Past the outpost we camped at, and beyond another narrow tunnel that ran for quite some time, we come upon an ancient-looking archway leading apparently to nowhere. Cɪrthsta says it’s a portal built by the Young Ones – children to the Old Ones, responsible for constructing the Fifteen Temples that have long since been the subject of the ultimate adventure (that no one has yet to complete).
The portals allow for quick passage between dungeons in this particular leg in the journey. We’ll have to pass through each dungeon’s test to reach the part consisting of the core area of Eyaye.
“The First Test,” Cɪrthsta speaks clearly to the archway. On command, it activates and a bubble-like film is produced across the opening in the archway. We pass through it, coming upon two gigantic, closed, stone doors with a depiction carved into its surface. Cɪrthsta tells us the mural tells what the test is about:
The scene is fairly simple overall; three large humanoid figures sit in their own unique seat facing us but without faces.
Cɪrthsta pulls out a bit ahead, and turns about to face us. “Now, once the doors open, we have to enter. Once we enter, we have to solve the puzzle. If we fail, we die,” she explains promptly and bluntly. “Also,” she adds, “I suggest only one of us answer per dungeon, because we’re not allowed to speak save for to fulfill the conditions of and/or answer the riddle.
“This first one is a riddle of three giants; one of them always speaks truth, one of them always lies, and the third speaks truth or lies completely at random; it is our job to tell which one is which through only three questions. I will do the honour for this one, to give you all a feel for this sort of thing.” Concluding her talk, she turns about and shortly after the heavy-looking stone doors slowly swing open. I see a few are looking nervous or anxious as we enter the room beyond. Cɪrthsta, as I could expect, is jolly as ever despite what she’s about to face.
True to the depiction, before us loom three scary-looking humanoid figures seemingly made from some kind of stone. Their faces are completely featureless, lacking eyes, ears, nose, and mouth. They each sit in a “throne” of stone shaped identically to what was shown on the doorway. Above us are three inverted pyramids with lights in them that turn on as we set foot inside. The lights throw a pale, yellowy light across the whole room. Located behind the giants is the exit, another pair of massive stone doors.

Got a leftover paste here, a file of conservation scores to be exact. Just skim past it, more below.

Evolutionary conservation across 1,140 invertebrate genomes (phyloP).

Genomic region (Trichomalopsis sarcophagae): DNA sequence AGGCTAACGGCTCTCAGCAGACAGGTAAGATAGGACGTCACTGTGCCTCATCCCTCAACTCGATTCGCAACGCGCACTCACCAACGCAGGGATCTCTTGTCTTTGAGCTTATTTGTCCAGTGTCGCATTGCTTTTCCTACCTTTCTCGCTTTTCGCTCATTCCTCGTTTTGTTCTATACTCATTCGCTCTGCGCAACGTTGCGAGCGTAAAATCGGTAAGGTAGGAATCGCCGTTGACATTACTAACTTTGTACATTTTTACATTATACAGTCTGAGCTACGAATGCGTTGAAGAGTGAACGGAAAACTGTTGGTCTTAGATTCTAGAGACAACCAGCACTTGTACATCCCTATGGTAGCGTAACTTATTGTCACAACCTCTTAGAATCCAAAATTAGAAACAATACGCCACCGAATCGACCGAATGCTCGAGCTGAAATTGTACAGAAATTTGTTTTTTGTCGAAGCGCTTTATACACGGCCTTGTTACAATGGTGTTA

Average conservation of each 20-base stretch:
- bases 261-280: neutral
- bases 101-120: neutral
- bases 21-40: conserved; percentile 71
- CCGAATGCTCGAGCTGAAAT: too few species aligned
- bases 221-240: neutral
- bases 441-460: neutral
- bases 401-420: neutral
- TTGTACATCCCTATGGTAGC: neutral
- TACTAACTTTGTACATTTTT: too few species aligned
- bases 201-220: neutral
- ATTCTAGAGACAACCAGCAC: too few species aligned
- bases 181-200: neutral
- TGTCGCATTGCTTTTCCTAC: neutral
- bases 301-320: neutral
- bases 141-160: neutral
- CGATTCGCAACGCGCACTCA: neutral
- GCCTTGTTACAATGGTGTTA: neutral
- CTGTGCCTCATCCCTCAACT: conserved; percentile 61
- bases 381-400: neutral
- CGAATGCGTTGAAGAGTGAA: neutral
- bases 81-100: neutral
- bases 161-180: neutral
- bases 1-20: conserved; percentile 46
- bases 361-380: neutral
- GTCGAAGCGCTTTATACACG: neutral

“Ha,” rumbles the giant sitting to our left, on the end.
“Ma,” groans the giant sitting in the middle.
“Ka,” roars the third giant, sitting on the right end.
Then, all goes silent. I take it, now it is our turn to fulfill the riddle that has now commenced itself.
Cɪrthsta steps forward, and I hope everyone else here, Dass and Kess especially, can stay silent for the duration of this thing like I can.
“Ha,” she addresses the first giant, “will you answer ‘yes’ if I asked you if both yourself and Ma always spoke the truth?”
“Oh,” it replies promptly, nodding its egg-shaped head up-and-down in affirmation. Looks like the beings can understand our language, but only reply in their own. So, “oh” means “yes” in their language.
She takes a moment to ponder what’s just happened, and then looks to Ma.
“Ma, will you answer ‘yes’ if I asked you if Ha had just answered my first question truthfully because Ha always speaks the truth?” she asks of it, to which it replies with “ah” (presumably “no” in their language) while shaking its head negatively. A very informative query and response, suggesting Ma may be the truth-speaker.
Cɪrthsta will need to pose a very telling third question in order to clearly sort the three from one another. She spends a moment pondering things, but is soon ready to use her final query.
“Ka, will you answer ‘yes’ if I asked you if both Ha and Ma had just answered my prior two questions untruthfully?”
“Oh,” it affirms, which proves equally telling. Now, she must correctly deduce the three from what she has asked of them. We all remain silent as she decides.
Again, she is almost surprisingly quick to make up her mind. “Ha is the liar, Ma is the truth-teller, and Ka answers randomly,” she speaks assuredly and confidently. The three giants simply bow their nearly featureless heads at her, and the door behind them opens for us.
We’re probably safe to speak and what-not now, but even so we all wait until we’ve left the dungeon to congratulate Cɪrthsta on getting us through it. “It wasn’t too bad,” she shrugs it off perhaps feigning it wasn’t as impressive as we believed, “but I did have some reading-up on it sometime in the past!”
We’re now walking through a cavern, what was once a lava tube. It then occurs to me that it’s not quite as hot as should be expected for the depth we should be at. It’s still hot enough to cause some of us to start sweating, but nothing that’s at all unbearable. The odd draft of wind, whose source I’ve no good explanation for, is refreshing regardless.
The lava tube leads ultimately into what appears to have once, very long ago, been a magma chamber. Half of it has long since been emptied, while the remaining half (I estimate) has hardened into volcanic and plutonic rock. On the other side of the chamber, there appears to be another of those archway portals.
We’ll be camping here tonight, though. We’ll continue through the portal, onto the next leg of the journey, tomorrow.